Beware some oils contain friction modifiers and are listed on the label if you know where to look.there is a circle or "donut" that has API info listed as long as the bottom portion of the donut is blank and there is no mention of " energy conserving" you wont harm your clutch. 8-)
Ride safe, Todd
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silverado6x6
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Re: slick teflon

Postby silverado6x6 » Sun Oct 13, 2013 5:18 pm

Reminds me of a Goldwing owner who rides into my shop, I notice a lot of dirt on his front brake rotor and oil all over it, he tells me the brakes were squeaking so he sprayed WD40 on the rotors.Now if a person had say a Ducati with I believe a dry clutch then you could use additives, or a bike with a separate engine and transmission. But a shared engine/trans setup requires a high shear oil such as used in heavy machinery or more directly diesel engines, and over time clutch material will stay in the oil clogging up a filter screen, so if anything change often and a dose of Seafoam every other oil change on an older engine will help to remove sludge.
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themainviking
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Re: slick teflon

Postby themainviking » Sun Oct 13, 2013 5:59 pm

RoadRogue wrote:You can happily go back and forth from dino oil to synthetic all you want, you could even mix them if you had to without doing any harm to the engine, tranny or clutch.


Just remember that any benefits as to extended oil drain periods that you might have been expecting by using synthetics should be disregarded the minute dino oils are mixed in. I do not believe in extended drain intervals with motorcycles in any event. Every 5000 miles or 8000 kilometers is my interval even with long life synthetics.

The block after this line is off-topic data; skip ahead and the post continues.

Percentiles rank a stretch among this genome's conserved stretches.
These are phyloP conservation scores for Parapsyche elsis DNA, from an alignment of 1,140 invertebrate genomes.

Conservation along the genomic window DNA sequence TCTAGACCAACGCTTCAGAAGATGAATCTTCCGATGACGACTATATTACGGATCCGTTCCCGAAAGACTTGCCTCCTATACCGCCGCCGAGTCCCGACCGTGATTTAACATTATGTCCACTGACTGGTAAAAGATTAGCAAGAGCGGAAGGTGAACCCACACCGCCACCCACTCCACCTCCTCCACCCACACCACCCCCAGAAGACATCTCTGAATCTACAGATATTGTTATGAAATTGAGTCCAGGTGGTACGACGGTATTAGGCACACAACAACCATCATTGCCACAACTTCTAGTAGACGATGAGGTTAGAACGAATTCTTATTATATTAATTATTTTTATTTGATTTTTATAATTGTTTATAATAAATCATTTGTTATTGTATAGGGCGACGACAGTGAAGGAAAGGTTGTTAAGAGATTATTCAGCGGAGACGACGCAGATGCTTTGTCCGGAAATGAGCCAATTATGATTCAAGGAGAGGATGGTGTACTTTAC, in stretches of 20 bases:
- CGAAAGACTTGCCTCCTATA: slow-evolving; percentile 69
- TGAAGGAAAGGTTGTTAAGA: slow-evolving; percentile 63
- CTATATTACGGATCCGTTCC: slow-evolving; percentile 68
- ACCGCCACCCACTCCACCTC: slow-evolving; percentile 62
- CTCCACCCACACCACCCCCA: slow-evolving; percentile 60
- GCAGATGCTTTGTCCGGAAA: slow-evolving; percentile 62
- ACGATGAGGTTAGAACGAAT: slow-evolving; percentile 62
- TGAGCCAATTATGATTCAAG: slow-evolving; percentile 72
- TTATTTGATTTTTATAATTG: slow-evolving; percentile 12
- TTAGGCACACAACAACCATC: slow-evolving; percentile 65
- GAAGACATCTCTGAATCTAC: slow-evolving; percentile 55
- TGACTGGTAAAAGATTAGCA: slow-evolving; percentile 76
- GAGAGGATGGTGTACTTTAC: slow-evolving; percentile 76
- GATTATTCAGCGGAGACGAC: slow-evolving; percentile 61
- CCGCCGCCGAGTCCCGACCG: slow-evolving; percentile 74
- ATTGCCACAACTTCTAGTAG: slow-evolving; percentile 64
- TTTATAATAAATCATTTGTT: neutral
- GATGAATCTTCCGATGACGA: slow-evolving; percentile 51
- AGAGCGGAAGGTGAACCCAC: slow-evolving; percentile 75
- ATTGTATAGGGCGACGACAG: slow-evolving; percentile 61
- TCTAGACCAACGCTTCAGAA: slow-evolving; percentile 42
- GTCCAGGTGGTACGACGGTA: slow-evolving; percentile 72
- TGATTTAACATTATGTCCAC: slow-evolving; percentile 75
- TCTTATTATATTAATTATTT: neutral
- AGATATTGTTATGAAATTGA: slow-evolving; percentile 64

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aladdin
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Re: slick teflon

Postby aladdin » Sun Oct 13, 2013 7:23 pm

I have a GL1200 (1987). This bike had done around 100,000 miles when I got it a year ago, and I did not know how recently it had been serviced. As it was only going to be a temporary bike to ease me back into it as it were, I did not want to do an oil change and service, so I added Moreys Heavy Duty oil Stabiliser to my engine oil when i first got it - this stuff is really thick and very slippery, and stops engine wear almost completely. I noticed that gear changes got notably clunkier, especially into first and second.
Since this bike goes remarkably well and I cannot find a new bike that is as smooth or more comfortable, I have started modifying and upgrading the old girl. That included a full service. The gear changing is a lot smoother again. I never noticed any effect on the clutch, but I'm not into racing :P I do ride two up a lot, total weigh around 400 without luggage.

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Re: slick teflon

Postby WingAdmin » Sun Oct 13, 2013 10:13 pm

Keep in mind that the engine oil in your motorcycle is also used to lubricate the transmission - a job normally left to gear oil. Mashing oil molecules between gears breaks up the molecule chains in the oil much faster than running the oil in your car engine, so the oil in your motorcycle will break down a LOT sooner than the equivalent oil in your car. Old oil might not even look dirty, but can be compromised to the point that it is no longer providing adequate lubrication to your engine/transmission.